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February 29, 2016

Making the Years Count in One that Leaps

He was once the youngest official member of the 3000 community. And for a few more years, he still has the rare distinction of not being in his 50s or 60s while knowing MPE. Eugene Volokh celebrates his 48th birthday today. The co-creator of MPEX must wait every four years to celebrate on his real day of birth: He was born on Feb. 29 in the Ukraine.

Like the HP 3000 and MPE itself, years do not appear to weigh heavy on the community's first wunderkind.

Eugene at 48Although he's no longer the youngest 3000 community member (a rank that sits today with Myles Foster, product manager for MB Foster in this first year after his recent double-degree graduation from Carleton University) Eugene probably ranks as the best-known member outside our humble neighborhood. He built and then improved MPEX, VEAudit/3000 and Security/3000 with his father Vladimir at VEsoft. Then Eugene earned a law degree, clerked at the US 9th Circuit Court, and went on to clerk for now-retired US Supreme Court Justice Sandra Day O'Connor -- all en route to his current place in the public eye as go-to man for all questions concerning intellectual property on the Web and Internet, as well as First and Second Amendment issues across all media.

Eugene's profile has risen enough since his last birthday that the Associated Press included him in its latest "Born on This Day" feature. He's appeared on TV, been quoted in the likes of the Wall Street Journal, plus penned columns for that publication, the New York Times, as well as Harvard, Yale and Georgetown law reviews.

When I last heard Eugene's voice, he was commenting in the middle of a This American Life broadcast. He's a professor of Constitutional law at UCLA, and the father of two sons of his own by now. Online, he makes appearances on The Volokh Conspiracy blog he founded with brother Sasha (also a law professor, at Emory University). Since his last birthday, the Conspiracy has become a feature of the Washington Post.

In the 3000 world, Eugene's star burned with distinction when he was only a teenager. I met him in Orlando at the annual Interex conference in 1988, when he held court at a dinner at the tender age of 20. I was a lad of 31 and people twice his age listened to him wax full on subjects surrounding security -- a natural topic for someone who presented the paper Burn Before Reading, which remains a vital text even more 25 years after it was written. That paper's inception matches with mine in the community -- we both entered in 1984. But Eugene, one of those first-name-only 3000 personalities like Alfredo or Birket, was always way ahead of many of us in 3000 lore and learning.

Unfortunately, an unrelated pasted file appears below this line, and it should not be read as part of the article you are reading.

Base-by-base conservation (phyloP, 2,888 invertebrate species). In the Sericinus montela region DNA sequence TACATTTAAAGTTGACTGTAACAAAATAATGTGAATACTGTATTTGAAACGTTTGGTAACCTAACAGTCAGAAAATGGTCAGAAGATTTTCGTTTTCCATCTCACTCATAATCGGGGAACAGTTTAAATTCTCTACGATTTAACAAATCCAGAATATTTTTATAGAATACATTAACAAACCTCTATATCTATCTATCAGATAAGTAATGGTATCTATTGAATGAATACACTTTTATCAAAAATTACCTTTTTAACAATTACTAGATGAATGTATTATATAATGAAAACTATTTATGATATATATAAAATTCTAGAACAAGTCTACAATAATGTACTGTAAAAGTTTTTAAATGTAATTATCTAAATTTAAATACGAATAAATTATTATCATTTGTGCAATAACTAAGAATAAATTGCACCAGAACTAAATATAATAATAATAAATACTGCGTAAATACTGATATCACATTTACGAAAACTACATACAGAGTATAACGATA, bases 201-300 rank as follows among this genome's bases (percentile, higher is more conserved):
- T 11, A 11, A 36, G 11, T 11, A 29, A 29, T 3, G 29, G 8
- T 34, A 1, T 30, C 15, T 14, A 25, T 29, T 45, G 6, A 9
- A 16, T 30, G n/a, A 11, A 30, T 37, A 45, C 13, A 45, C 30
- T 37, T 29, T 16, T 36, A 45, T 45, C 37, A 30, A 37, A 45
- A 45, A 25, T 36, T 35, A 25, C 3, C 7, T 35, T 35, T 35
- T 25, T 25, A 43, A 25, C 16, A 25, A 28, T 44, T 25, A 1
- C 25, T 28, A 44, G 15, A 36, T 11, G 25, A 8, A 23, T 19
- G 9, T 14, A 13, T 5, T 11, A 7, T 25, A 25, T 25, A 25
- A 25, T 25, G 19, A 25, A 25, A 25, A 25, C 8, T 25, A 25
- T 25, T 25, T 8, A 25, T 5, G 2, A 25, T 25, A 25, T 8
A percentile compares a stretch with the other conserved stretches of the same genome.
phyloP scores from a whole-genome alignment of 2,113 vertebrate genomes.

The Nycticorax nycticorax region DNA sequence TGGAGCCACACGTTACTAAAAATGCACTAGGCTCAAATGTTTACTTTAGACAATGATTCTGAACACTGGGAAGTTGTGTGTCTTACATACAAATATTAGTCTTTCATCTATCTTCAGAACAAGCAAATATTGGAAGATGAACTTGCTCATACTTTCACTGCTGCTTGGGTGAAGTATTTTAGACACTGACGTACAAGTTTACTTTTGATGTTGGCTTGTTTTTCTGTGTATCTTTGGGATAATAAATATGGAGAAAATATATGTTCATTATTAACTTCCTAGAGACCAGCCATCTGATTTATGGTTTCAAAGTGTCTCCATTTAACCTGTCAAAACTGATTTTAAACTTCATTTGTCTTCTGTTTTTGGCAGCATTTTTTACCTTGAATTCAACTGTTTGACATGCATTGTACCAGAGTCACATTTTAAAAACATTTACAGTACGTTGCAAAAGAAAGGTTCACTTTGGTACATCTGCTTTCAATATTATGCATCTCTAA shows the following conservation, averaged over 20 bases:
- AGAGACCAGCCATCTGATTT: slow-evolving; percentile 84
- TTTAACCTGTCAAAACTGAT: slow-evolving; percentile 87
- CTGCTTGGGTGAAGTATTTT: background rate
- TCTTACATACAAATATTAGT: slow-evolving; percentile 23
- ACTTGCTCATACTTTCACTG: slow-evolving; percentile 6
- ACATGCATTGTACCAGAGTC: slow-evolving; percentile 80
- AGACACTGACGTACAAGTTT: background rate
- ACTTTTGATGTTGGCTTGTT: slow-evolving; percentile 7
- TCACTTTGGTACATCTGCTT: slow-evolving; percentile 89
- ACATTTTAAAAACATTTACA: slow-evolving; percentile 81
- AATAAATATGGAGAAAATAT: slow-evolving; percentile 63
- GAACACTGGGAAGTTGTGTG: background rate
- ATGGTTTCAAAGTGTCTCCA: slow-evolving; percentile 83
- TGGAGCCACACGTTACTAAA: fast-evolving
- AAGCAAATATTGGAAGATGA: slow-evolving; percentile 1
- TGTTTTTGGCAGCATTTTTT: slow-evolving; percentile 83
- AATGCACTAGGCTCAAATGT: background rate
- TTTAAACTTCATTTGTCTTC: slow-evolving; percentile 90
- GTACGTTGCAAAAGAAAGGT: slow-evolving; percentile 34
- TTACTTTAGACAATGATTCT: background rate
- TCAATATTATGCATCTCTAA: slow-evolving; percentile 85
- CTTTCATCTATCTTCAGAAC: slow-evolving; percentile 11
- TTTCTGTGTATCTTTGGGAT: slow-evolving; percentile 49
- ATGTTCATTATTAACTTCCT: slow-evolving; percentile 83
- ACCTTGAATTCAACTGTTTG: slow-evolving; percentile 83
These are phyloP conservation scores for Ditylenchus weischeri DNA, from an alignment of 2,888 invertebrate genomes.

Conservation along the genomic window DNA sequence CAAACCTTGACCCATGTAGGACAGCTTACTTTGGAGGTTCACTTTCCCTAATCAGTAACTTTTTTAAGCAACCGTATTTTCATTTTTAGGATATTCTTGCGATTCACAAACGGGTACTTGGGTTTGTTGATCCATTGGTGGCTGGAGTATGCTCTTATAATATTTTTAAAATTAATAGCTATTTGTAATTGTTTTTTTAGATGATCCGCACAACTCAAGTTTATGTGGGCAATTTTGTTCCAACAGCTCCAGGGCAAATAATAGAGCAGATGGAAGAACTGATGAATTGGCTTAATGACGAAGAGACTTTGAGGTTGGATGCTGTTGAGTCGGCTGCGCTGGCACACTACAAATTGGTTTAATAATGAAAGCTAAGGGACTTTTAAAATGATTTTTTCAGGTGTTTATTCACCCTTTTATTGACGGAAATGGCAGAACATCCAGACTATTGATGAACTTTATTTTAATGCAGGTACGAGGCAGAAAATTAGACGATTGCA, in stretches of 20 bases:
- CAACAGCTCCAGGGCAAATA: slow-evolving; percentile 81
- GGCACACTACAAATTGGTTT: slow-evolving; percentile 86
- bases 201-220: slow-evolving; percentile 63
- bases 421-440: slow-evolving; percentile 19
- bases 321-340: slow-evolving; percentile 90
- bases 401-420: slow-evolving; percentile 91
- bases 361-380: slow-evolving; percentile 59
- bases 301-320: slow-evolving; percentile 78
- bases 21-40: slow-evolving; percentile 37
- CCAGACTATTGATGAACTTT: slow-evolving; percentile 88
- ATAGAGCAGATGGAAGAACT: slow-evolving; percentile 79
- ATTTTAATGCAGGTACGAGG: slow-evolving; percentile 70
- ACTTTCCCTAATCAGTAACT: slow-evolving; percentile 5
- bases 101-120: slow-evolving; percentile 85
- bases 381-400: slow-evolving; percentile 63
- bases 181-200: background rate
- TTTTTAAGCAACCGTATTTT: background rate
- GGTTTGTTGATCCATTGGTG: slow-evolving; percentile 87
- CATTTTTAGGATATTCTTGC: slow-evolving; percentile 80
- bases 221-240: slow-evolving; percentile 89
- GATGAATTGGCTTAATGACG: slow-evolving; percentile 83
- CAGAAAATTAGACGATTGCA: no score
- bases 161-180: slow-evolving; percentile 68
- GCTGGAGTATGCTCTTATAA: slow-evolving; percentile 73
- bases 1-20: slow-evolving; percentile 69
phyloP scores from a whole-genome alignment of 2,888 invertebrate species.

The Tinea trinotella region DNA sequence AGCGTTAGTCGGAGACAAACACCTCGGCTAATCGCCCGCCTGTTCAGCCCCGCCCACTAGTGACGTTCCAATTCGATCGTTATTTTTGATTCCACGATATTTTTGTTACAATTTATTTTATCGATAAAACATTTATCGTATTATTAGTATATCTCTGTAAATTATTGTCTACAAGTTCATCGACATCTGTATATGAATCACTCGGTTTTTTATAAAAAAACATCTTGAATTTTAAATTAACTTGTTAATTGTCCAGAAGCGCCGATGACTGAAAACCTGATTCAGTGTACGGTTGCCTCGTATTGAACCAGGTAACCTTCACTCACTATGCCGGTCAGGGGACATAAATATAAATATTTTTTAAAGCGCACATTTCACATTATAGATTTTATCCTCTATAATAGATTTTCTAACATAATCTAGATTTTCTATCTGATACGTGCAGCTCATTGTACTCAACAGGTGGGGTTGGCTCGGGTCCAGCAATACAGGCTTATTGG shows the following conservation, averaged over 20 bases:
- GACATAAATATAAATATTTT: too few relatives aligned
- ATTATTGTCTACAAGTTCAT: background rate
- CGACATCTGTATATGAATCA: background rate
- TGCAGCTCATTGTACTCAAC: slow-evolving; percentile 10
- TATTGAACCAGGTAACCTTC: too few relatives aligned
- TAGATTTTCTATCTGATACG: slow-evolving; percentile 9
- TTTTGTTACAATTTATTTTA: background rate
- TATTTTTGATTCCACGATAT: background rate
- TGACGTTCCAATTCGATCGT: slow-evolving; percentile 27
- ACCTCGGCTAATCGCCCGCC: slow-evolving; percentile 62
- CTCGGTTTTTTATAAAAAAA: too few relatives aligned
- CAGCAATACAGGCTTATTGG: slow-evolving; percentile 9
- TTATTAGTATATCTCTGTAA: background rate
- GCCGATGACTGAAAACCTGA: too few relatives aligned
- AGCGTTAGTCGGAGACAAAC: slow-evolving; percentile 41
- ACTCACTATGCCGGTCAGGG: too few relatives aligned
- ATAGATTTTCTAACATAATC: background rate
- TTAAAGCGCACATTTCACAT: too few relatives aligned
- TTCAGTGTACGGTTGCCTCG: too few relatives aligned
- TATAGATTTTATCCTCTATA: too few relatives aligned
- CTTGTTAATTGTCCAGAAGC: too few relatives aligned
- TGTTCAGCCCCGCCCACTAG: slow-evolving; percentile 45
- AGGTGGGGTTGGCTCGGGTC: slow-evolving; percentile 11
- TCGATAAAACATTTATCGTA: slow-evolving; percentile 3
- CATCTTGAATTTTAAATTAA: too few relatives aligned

Burn Before Reading is part of a collection of Eugene's Thoughts and Discourses on HP 3000 Software, published by VEsoft long before indie publishing was so much in vogue. (We've got copies of the 4th Edition here at the NewsWire we can share, if you don't have one in your library. Email me.) The book even had the foresight to include advertisements from other members of the 3000 indie software vendor ranks. His father reminded me this month that the Russian tradition of Samizdat was a self-publishing adventure born out of the need to escape USSR censorship. These Russians created an enterprise out of the opportunities America and HP provided in the 1970s, when they emigrated.

Eugene got that early start as a voice for the HP 3000 building software, but his career included a temporary job in Hewlett-Packard's MPE labs at age 14. According to his Wikipedia page

At age 12, he began working as a computer programmer. Three years later, he received a Bachelor of Science degree in Math and Computer Science from UCLA. As a junior at UCLA, he earned $480 a week as a programmer for 20th Century Fox. During this period, his achievements were featured in an episode of OMNI: The New Frontier.

His father Vladimir remains an icon of the 3000 community who still travels to consult in the US, visit some of the VEsoft customers to advise them on securing and exploiting the powers of MPE. The Volokh gift is for languages -- Vladimir speaks five, and Sasha once gave a paper in two languages at a conference, before and then after lunch.

At 37,000 words, a single Q&A article from Eugene -- not included in the book -- called Winning at MPE is about half as big as your average novel. The papers in Thoughts and Discourses, as well as Winning, are included on each product tape that VEsoft ships. But if you're not a customer, you can read them on the Adager website. They're great training on the nuances of this computer you're probably relying upon, nearly three decades after they were written. Happy Birthday, young man. Long may your exacting and entertaining words wave.

10:59 PM in History, Newsmakers | Permalink

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